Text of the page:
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Abstract
Seed Dormancy and Tissue Culture Response in Wheat. Crop Science 35:1324-1329
Morris,C.F. and DeMacon,V.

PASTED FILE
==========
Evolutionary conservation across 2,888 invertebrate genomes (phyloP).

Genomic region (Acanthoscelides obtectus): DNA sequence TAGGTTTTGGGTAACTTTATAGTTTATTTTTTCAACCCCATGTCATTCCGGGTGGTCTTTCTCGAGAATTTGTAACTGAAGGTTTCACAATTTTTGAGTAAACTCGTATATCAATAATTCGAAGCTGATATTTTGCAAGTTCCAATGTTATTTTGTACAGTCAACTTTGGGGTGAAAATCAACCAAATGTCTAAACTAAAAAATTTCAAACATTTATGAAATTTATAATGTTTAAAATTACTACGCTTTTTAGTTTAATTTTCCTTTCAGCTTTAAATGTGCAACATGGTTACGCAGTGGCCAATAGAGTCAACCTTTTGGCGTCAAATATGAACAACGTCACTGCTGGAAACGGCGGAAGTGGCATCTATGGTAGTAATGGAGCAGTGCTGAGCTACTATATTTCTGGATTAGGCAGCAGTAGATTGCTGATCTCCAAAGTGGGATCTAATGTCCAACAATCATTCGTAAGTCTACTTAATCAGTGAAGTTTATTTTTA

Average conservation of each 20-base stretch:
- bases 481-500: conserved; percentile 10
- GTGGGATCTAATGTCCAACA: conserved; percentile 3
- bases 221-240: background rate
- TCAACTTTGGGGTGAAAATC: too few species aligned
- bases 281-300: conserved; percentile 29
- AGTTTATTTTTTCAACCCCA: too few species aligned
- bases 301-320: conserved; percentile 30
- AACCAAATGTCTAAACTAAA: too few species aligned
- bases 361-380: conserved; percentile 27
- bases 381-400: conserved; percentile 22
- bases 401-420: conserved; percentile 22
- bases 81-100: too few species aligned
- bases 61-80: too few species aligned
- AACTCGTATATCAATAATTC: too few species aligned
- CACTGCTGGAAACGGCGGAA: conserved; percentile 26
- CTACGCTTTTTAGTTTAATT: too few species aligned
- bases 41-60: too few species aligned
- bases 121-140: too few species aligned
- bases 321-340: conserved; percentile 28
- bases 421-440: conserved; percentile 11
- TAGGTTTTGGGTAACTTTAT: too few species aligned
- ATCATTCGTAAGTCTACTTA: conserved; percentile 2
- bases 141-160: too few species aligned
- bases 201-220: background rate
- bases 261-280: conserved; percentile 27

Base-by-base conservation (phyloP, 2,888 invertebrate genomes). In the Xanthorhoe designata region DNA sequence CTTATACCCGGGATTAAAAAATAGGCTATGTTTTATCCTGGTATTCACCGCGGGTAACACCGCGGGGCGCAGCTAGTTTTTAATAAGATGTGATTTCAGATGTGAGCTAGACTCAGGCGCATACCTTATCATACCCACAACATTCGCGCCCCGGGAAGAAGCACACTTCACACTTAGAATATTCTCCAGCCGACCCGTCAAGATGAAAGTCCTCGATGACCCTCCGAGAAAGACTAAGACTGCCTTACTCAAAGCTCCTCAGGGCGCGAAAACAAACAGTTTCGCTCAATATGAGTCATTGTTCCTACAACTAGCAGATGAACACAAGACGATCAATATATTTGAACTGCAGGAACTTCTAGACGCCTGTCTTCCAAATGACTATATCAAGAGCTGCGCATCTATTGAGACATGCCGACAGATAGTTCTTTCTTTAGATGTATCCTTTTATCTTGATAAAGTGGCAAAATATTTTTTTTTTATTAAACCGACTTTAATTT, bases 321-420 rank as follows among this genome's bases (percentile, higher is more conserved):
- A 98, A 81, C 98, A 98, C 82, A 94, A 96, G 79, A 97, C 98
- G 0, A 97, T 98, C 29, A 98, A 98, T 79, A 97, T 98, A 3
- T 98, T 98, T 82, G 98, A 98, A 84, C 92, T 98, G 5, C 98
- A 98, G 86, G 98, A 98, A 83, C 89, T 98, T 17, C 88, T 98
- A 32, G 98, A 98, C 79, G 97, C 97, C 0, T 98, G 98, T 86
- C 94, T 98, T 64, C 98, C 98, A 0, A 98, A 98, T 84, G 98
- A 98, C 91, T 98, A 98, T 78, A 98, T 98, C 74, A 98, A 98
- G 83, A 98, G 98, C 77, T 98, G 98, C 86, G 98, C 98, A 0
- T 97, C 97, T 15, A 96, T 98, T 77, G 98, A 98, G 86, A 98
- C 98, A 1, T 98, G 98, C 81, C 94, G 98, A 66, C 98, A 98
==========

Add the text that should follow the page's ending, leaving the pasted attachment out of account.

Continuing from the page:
High levels of seed dormancy in wheat (Triticum aestivum L. em Thell) effect tolerance to pre-harvest sprouting conditions. An inverse relationship between the level of seed dormancy at maturity and growth of calli derived from mature embryo explants was previously observed among a small group of wheat genotypes. In this study, 24 genotypes representing a diverse genetic base were used to examine the relationship between seed dormancy and tissue culture response in wheat. Immature embryo explants were cultured on a modified Murashige and Skoog medium. Increase in callus fresh weight and subjective callus rating were determined after 30 and 60 d. Cumulative germination curves, percentage germination, a modified Promptness Index, and time to reach 50% germination were evaluated as methods of characterizing the relative level of dormancy among the genotypes. Visual assessment of cumulative germination curves categorized the genotypes into four dormancy groups. Numerical reduction of these curves indicated that genotypes differed most in percent germination and modified Promptness Index after 6 d(PG6 and MPI6, respectively). PG6 and MPI6 were highly correlated (r = 0.98). Median germination produced a similar ranking of genotypes for seed dormancy with predicted population midpoints of 2.3 to 56 d. After 60d in culture, calli ranged from an average of 0.29 to 1.00g, and watery, loose and translucent to friable, compact and yellow-white in appearance. Callus ratings and weights were all significantly correlated. Wheat genotypes with good tissue culture response exhibited a wide range in mature seed dormancy and no correlation between the two biological phenomena was evident. Therefore, the level of mature seed dormancy and tissue culture response in wheat are largely independent traits, and wheat breeding programs may use tissue culture to develop sprouting-resistant cultivars.
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